Update: Cellphone Policy Never Looked Better!


Freshman, Andrew Olmeda, is using his phone.

Justin Pineda

     After years of unsuccessful petitions to use cellphones, students were inexplicably given a trial period for the right to freely use their cellphones on campus during lunch and nutrition in February.   

     The administration recently announced that the phone policy has been extended from its original deadline until the end of the year, thanks to favorable survey results from the staff.

     Senior Zoe Hall is elated over the arrangement saying, “I’m happy that after four years of being in CCHS, we have the freedom to use our phones during nutrition and lunch, but I wish it happened earlier because it only benefits the seniors for a short amount of time.”

     The Administration and ASB collaborated on the issue prompting them to survey teachers on the usage of cellphones on campus.  Over 75 percent of the teachers voted in support of a trial period allowing students being able to use their phones.

     The administration planned for the trial period to coincide with the implementation of Centaur Plus on Feb. 8. Although the new phone policy has given students the privilege to use their phones outside of instructional periods, it still prohibits external speakers being used and students charging their phones in available outlets.

     It also states that phones cannot be used during passing periods, and the same rules apply in the classroom as they did before the new policy, it being that if a phone is seen or heard, it will be taken away until Friday.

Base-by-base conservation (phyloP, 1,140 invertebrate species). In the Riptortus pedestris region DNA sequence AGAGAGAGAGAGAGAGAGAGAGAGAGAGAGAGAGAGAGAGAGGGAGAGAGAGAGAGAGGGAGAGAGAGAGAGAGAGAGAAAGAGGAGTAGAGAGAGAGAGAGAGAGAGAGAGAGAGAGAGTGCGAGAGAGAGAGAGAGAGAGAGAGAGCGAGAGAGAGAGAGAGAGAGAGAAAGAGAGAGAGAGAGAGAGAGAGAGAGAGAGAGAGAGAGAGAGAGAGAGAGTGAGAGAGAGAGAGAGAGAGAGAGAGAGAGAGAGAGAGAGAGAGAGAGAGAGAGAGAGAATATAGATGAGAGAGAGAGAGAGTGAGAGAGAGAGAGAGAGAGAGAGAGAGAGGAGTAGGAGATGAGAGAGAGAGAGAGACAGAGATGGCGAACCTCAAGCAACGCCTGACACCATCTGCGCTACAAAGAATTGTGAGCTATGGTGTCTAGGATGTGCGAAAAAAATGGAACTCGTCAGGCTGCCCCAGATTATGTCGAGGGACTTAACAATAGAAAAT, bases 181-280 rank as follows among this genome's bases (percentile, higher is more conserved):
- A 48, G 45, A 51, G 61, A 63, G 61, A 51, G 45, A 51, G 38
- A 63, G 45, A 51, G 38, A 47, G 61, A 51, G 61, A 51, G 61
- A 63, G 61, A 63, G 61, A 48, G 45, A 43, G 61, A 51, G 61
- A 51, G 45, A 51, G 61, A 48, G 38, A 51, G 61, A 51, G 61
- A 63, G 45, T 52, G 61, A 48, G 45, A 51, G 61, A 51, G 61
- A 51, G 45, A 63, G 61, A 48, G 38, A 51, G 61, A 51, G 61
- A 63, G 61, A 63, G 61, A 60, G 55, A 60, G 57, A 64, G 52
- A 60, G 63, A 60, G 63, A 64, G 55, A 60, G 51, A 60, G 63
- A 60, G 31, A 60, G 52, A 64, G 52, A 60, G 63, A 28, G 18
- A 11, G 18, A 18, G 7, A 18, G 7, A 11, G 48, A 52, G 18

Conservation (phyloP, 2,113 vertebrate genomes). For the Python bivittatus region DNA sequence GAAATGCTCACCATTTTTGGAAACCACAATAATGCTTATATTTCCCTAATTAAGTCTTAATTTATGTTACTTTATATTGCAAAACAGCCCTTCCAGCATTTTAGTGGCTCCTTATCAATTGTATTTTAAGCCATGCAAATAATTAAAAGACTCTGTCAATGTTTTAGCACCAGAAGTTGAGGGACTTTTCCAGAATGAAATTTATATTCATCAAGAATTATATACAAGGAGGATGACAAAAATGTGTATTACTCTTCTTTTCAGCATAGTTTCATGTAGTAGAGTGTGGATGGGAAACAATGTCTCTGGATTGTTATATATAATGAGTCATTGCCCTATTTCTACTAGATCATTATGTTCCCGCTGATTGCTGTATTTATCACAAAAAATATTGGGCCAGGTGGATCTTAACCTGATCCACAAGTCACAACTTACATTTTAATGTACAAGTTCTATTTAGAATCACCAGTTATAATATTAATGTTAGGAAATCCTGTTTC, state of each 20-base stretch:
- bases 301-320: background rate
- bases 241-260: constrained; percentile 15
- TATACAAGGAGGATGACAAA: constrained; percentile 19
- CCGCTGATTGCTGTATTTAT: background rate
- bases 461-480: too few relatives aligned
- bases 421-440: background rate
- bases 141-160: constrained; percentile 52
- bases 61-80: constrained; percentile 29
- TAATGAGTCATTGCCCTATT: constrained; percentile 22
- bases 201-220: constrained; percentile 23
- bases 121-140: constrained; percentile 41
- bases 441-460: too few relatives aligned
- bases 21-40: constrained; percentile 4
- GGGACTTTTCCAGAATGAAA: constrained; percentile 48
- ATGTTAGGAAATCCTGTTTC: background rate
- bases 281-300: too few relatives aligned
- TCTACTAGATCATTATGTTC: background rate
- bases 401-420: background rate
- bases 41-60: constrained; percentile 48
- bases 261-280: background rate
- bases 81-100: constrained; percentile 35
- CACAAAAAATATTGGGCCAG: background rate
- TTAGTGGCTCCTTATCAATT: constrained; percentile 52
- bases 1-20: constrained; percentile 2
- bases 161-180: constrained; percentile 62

The administration has also made it clear that if students show noncompliance to the policy, they will revoke it with no restraint, but if students treat the policy with respect, then the policy is most likely to be extended to a further date.

     Although enthusiastic for the new policy, Asst. Principal Kelli Tarvyd shared her concern, worrying about whether students will be able to detach themselves from their technology. “At our school we have a beautiful climate of communication. I’m concerned that students are going to stop talking to each other.”

     During the past couple weeks, students have learned to adjust to the new phone policy and have been using it to their advantage. Senior Jaris Torres said, “The cell phone police allows students to squeeze in any important texts or calls that they might need to make.”

     Although some use the policy for what it’s meant for, others have found more relaxed uses of it. Senior Frida Gomez said, “In reality, I only like the policy because now I can order food on campus.”